Daughter Spends A Night With Her Old Mother At The Retirement Center.
Story by Ginnylynn Rodriguez
As I struggled through the doors at the Retirement Center, weighted down with my mom’s overnight bags as well as my own, my first sight was several ladies sitting on the couch in the entry as if waiting for some event to be happening soon. I’ve always enjoyed this center when I’ve visited it the few times before. Its rooms are full of light and very open in its design.
Setting my bags down, I went in to see the manager. Pulling his bifocals off his face he greeted me warmly. After explaining who I was and my mom’s name, he said, “Oh, we’ve been expecting you!” He reached up and grabbed the guestroom key and handed it to me. I had called in ahead of time earlier in the week for a “test run” for my mom and I to stay overnight in their guestroom. Mom had been diagnosed with Alzheimer’s earlier in the year and my family has been trying to determine where the best place for her to live.
We felt their program of allowing visitors to stay a few nights at their facility would offer her the opportunity to see its setting in a relaxed manner. It also gave us the opportunity to observe others there and get their feedback on the care they are receiving. Mom’s home of 40 years no longer interests her and she’s fearful of staying by herself. We have narrowed our search to two centers, as well as the possibility of her living with my older sister and her husband. In her condition, we don’t know whether she could handle independent living.
In her red knitted cap and red jacket she looked cute even though her confusion on her face was apparent. As a lost child she obediently followed me up the elevator into our room. After I put our belongings away, I was impressed with the decor. Beautiful homemade accessories graced the room to give it a homey touch. It was actually much nicer than the motels I’ve stayed in the past! The entire center looked like a museum with its Norman Rockwell’s pictures, crystal and porcelain figurines and fancy furniture. Slowly we walked the hallways to introduce ourselves to the residents and see where everything was located.
Upstairs, sitting at a table, were four people playing cards. By the looks on their faces, you knew without a doubt, they were serious card players, yet everyone was quick to be friendly to us. One gentleman was nice and had a quick sense of humor and a very old lady sat next to him. Mrs. J had a bright gleam in her eye as she played her cards. Looking at her hands, I knew she had to be VERY old yet her mannerisms and behavior didn’t reflect such a thing. I learned later she was 91. She is a godly woman who is quick to hug and spread her love to everyone who would receive it. She invited us to look at her room and we sat and chatted with her for about 30 minutes. She showed us some of the 30 cross-stitch quilts she had done. She was extremely proud of them. She says she stays active when she is in her room which was not too often. She showed us her lamp that was 200 years old that was gorgeous!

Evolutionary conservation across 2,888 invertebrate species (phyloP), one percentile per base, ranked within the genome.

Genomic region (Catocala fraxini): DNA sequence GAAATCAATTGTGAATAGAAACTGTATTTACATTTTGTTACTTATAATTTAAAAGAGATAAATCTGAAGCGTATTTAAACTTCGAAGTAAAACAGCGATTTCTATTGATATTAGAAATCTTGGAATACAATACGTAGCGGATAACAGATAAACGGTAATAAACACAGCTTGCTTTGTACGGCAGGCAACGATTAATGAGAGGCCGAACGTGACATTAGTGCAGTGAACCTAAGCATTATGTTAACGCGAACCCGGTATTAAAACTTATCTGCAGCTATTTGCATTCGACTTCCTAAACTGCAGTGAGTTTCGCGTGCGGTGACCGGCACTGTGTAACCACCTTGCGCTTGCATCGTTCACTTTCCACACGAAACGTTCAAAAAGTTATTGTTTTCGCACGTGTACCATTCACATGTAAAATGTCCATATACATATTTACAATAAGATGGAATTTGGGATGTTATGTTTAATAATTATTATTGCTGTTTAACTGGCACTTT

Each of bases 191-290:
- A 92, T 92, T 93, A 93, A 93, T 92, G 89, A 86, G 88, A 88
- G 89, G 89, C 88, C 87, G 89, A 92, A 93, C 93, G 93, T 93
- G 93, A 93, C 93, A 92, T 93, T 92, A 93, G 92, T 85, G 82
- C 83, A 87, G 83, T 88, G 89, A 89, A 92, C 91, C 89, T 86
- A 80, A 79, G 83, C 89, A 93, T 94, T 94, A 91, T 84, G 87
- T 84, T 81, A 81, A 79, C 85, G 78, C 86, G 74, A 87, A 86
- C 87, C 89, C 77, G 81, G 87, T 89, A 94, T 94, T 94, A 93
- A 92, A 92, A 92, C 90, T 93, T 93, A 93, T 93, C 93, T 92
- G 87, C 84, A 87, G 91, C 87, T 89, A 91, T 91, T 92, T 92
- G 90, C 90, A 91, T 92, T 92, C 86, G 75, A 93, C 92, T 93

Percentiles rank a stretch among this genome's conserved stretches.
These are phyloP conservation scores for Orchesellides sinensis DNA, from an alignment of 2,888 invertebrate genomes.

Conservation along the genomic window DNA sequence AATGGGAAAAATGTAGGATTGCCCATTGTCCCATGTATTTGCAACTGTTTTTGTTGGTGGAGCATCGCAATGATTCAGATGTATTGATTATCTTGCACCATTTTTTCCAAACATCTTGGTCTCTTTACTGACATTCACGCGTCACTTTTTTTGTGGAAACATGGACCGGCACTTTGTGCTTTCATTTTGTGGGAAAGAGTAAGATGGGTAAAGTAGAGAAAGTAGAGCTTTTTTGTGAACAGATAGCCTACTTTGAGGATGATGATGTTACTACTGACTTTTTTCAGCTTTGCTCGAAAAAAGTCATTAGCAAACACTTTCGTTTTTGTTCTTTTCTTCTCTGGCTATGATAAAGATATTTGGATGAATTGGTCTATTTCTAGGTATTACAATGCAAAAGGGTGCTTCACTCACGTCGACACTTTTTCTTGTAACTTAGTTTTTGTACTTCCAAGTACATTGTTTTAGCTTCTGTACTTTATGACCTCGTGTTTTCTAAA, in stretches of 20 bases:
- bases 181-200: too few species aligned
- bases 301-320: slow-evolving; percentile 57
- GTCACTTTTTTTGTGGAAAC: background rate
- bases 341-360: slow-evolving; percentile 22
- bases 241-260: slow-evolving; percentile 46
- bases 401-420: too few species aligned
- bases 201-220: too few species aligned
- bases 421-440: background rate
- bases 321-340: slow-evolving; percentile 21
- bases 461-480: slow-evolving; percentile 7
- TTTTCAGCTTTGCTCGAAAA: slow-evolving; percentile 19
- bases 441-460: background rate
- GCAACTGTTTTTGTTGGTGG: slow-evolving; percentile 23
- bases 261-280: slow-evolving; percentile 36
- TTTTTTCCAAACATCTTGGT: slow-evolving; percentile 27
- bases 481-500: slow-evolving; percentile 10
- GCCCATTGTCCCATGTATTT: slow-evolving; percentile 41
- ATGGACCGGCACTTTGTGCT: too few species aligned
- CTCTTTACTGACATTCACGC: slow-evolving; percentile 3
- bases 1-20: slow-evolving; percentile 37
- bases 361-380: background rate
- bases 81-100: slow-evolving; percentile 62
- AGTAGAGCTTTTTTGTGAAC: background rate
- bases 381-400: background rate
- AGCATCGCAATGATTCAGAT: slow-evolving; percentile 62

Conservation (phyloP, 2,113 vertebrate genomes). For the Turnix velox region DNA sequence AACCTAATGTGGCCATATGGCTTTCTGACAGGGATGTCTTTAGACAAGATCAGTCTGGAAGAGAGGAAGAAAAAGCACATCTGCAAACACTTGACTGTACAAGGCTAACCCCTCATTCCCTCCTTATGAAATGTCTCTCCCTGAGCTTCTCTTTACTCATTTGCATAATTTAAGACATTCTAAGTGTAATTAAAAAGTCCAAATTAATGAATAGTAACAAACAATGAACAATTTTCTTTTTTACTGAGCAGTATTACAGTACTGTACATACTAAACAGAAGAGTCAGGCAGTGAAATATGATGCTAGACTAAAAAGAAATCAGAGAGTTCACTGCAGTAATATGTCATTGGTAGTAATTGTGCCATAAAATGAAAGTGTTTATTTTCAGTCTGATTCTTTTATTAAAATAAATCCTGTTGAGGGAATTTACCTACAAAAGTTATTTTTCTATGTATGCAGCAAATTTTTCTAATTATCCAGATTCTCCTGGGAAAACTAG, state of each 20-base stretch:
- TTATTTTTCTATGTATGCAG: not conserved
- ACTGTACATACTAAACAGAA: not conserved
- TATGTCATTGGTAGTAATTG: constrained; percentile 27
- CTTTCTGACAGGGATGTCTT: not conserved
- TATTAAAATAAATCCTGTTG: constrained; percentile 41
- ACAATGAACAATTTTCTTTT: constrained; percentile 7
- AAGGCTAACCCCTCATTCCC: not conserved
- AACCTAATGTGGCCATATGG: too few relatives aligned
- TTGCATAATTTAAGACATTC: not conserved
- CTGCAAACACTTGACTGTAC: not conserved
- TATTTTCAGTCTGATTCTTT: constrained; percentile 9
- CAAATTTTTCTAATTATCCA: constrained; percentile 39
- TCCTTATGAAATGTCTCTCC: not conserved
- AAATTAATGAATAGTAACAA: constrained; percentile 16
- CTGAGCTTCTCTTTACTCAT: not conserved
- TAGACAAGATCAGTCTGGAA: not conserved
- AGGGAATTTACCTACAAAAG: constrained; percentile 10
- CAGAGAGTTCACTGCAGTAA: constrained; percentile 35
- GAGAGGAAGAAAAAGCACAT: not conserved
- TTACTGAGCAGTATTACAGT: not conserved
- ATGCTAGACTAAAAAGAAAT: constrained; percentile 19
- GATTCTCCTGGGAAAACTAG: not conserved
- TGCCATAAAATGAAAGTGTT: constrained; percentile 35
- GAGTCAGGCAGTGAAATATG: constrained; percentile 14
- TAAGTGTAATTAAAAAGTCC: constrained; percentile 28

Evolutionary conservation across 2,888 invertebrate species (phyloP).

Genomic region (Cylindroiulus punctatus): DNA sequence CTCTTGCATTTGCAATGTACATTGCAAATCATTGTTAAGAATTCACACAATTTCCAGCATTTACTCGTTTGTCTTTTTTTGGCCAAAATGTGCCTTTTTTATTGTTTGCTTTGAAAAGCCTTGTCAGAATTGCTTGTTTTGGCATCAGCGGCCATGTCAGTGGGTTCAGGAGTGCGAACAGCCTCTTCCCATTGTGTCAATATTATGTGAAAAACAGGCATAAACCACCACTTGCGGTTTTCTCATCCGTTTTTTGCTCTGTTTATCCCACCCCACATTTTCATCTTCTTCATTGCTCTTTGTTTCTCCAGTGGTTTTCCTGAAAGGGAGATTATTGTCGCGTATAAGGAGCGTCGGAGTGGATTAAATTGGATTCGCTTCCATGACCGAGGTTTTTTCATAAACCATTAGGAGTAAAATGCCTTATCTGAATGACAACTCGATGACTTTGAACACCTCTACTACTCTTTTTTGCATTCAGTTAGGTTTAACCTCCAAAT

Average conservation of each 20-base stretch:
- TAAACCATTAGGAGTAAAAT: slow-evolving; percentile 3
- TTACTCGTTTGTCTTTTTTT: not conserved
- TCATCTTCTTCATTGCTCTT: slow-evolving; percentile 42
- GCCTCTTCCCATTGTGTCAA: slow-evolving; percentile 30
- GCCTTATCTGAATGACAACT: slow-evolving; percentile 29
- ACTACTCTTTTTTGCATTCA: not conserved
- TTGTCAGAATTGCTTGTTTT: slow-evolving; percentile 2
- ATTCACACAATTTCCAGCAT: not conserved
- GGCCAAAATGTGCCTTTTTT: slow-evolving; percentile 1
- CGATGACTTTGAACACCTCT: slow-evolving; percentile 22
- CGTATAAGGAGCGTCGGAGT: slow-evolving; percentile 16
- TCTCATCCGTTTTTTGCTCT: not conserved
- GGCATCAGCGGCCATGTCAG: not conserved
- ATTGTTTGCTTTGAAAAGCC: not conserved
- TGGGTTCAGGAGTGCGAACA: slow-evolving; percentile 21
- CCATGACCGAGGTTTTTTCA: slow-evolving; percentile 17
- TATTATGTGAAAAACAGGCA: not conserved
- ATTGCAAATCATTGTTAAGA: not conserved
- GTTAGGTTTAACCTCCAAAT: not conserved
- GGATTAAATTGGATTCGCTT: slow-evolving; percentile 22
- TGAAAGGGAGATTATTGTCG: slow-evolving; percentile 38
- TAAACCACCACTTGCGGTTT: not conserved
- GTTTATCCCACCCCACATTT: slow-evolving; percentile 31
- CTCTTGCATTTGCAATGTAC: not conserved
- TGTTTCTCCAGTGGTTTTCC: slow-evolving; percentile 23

Mom wanted to meet with a friend she knew from her church so we looked up her room number and we paid her a visit. During our stay, her insight and information regarding the center was very valuable and she invited us to dinner in the dining hall. She was quick to explain the routines there and we were very grateful. “Now, if you lay your coffee cup on its side it means that you want tea. BUT…if you turn it right side up-then you want coffee. They only serve it three times during the meal, so be sure you drink it slowly!”
I’m thinking to myself-I need to take notes to get all these details straight in my head!
She says, “When you are through with your dishes, lay them on your left side so the servers can remove them.”
During dessert time, my mom starts grabbing off the food cart. Mom’s friend quickly states, “Oh, we don’t do that! The servers need to do it.”
Mom had quickly grabbed several desserts which turned out to be for the diabetic residents. As I sat in the dining room, I thought of the accumulated amount of wisdom in all the ages represented there. I envisioned the wonderful stories with each person that needed to be told to enrich the next generation. I don’t want our elderly forgotten and overlooked. They’ve invested their lives in so many different ways. Each one of them is like a book ready to reveal a tremendous story.
After dinner, a Brownie troop of 2nd graders entertained 20 of us with singing and sign language. I saw the twinkle in their eyes and smiles on the girl’s faces and it certainly blessed me as they went through their routine. At the end of the program, they handed out carnations to everyone. Later in the evening, we watched eight ladies rehearsing their program with the chimes. The blending of the sounds was heavenly!
Many people forget our elderly behind retirement home doors. In our rush of daily life, we pass them without a thought. The truth is, there lies a treasure waiting to be exposed. If we take the time to invest ourselves in their lives, we would be amazed in what we discover.
I’m very thankful I was given an opportunity to spend time with them and their lives have certainly enriched mine. Their unconditional warmth was given to my mother and myself and will be a memory I’ll certainly treasure.
With the day behind us, we retired for the night. I was amazed at the humor, friendliness and helpfulness we received from people who had been strangers to us. They embraced us and made us feel welcome. I KNOW I’m getting old when I have a great time at a retirement center! If the day comes that I need a place to live, I know their facility would welcome me. I just pray it won’t be too soon!